C++ Prime Numbers

#include <stdio.h>
#include <time.h>

using namespace std;

bool isPrime(long n)
{
	long i, m;
	m = n / 2;
	if(n % 2==0)
		return false;
	else for(i=3; i<m; i+=2)
		if(n % i==0)
			return false;
	return true;
}

int main()
{
	long j;
	clock_t tStart = clock();
	for(j=1;j<1000000;j++)
		if(isPrime(j))
			printf("%ld\n", j);
	printf("Time taken: %.2fs\n", (double)(clock() - tStart)/CLOCKS_PER_SEC);
	return 0;
}

 

Fractal Tree C++ Logo Output

#include <cstdio>
#include <cstdlib>
#include <ctime>
#include <string>

usingnamespace std;

class ifstree
{
public:
    float minfactor;
    float maxfactor;
    float bend;
    float angle;
    float initlen;
    int fdim;
    ifstree();
    void turnleft(float ang)
    {
        printf("lt %4.2f\n", ang);
    };
    void turnright(float ang)
    {
        printf("rt %4.2f\n", ang);
    };
    void movefw(float value)
    {
        printf("fw %4.2f\n", value);
    };
    void movebw(float value)
    {
        printf("bw %4.2f\n", value);
    };
    float randfactor();
    void draw();
    void draw(float linelen,int depth);
};

ifstree::ifstree()
{
    minfactor =(float)1/3;
    maxfactor =(float)2/3;
    bend =8.0;
    angle =40.0;
    fdim =8;
    srand( time(NULL));
    initlen =100.0;
}

void ifstree::draw()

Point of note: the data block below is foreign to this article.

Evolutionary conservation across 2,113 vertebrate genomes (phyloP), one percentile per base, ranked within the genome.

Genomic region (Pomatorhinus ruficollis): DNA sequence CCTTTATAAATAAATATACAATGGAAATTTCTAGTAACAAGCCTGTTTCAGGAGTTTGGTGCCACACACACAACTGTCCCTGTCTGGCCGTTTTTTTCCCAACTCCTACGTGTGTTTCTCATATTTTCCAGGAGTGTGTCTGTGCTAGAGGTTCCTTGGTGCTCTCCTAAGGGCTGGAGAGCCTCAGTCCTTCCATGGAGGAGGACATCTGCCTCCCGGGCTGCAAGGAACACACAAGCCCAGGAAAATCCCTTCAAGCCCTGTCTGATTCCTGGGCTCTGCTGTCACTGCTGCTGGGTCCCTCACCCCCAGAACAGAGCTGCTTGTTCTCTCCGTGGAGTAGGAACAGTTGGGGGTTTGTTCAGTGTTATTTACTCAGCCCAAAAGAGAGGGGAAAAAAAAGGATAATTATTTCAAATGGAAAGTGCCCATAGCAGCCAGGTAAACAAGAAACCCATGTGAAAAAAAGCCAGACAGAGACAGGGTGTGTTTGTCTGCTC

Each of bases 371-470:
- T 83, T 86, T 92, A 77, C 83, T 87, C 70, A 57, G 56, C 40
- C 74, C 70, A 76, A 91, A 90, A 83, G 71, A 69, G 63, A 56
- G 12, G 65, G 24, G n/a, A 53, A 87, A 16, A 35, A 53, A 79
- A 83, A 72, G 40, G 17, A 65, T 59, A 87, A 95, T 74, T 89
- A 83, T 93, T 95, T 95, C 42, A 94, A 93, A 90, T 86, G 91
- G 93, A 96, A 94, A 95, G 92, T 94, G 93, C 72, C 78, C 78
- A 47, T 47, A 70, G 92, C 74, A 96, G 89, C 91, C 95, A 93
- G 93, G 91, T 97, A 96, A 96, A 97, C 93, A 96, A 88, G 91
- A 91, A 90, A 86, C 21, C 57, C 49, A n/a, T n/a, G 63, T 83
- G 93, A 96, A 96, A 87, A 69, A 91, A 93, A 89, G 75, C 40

{
    draw(initlen, fdim);
}

float ifstree::randfactor()
{
    float rnd =(float) rand()/RAND_MAX;
    return(float) rnd;
}

void ifstree::draw(float linelen,int depth)
{
    if(depth>0)
    {
       float minlength = linelen * minfactor;
       float maxlength = linelen * maxfactor;
       float difflength = maxlength - minlength;
       movefw(linelen);
       turnleft(angle+bend);
       draw(minlength+(randfactor()*difflength), depth-1);
       turnright(angle);
       draw(minlength+(randfactor()*difflength), depth-1);
       turnright(angle);
       draw(minlength+(randfactor()*difflength), depth-1);
       turnleft(angle-bend);
       movebw(linelen);
    }
}

int main(int argc,char*argv[])
{
    ifstree T;
    if(argc>1)
    {
        string svalue(argv[1]);
        float fv =(float)atof(svalue.c_str());
        T.initlen = fv;
    }
    T.draw();
    return0;
}

 

ROT13 C++

The following program (written in C++) creates a filter program for converting ascii into ROT13 encoding. A very simple cypher where each character in the alphabet is replaced with the 13th letter from its position. To download a compiled windows compatible binary, click here.

#include <cstring>
#include <cstdio>
#include <cctype>

using namespace std;

char translate(char c)
{
    int cflag = 0;
    char oc = c;
    char alphabet[] = "abcdefghijklmnopqrstuvwxyz";
    int alphalen = strlen(alphabet);
    if(isalpha(c)) {
        if(isupper(c)) {
            cflag = 1;
            c = tolower(c);
        }
        for(int i=0;i<alphalen; ++i) {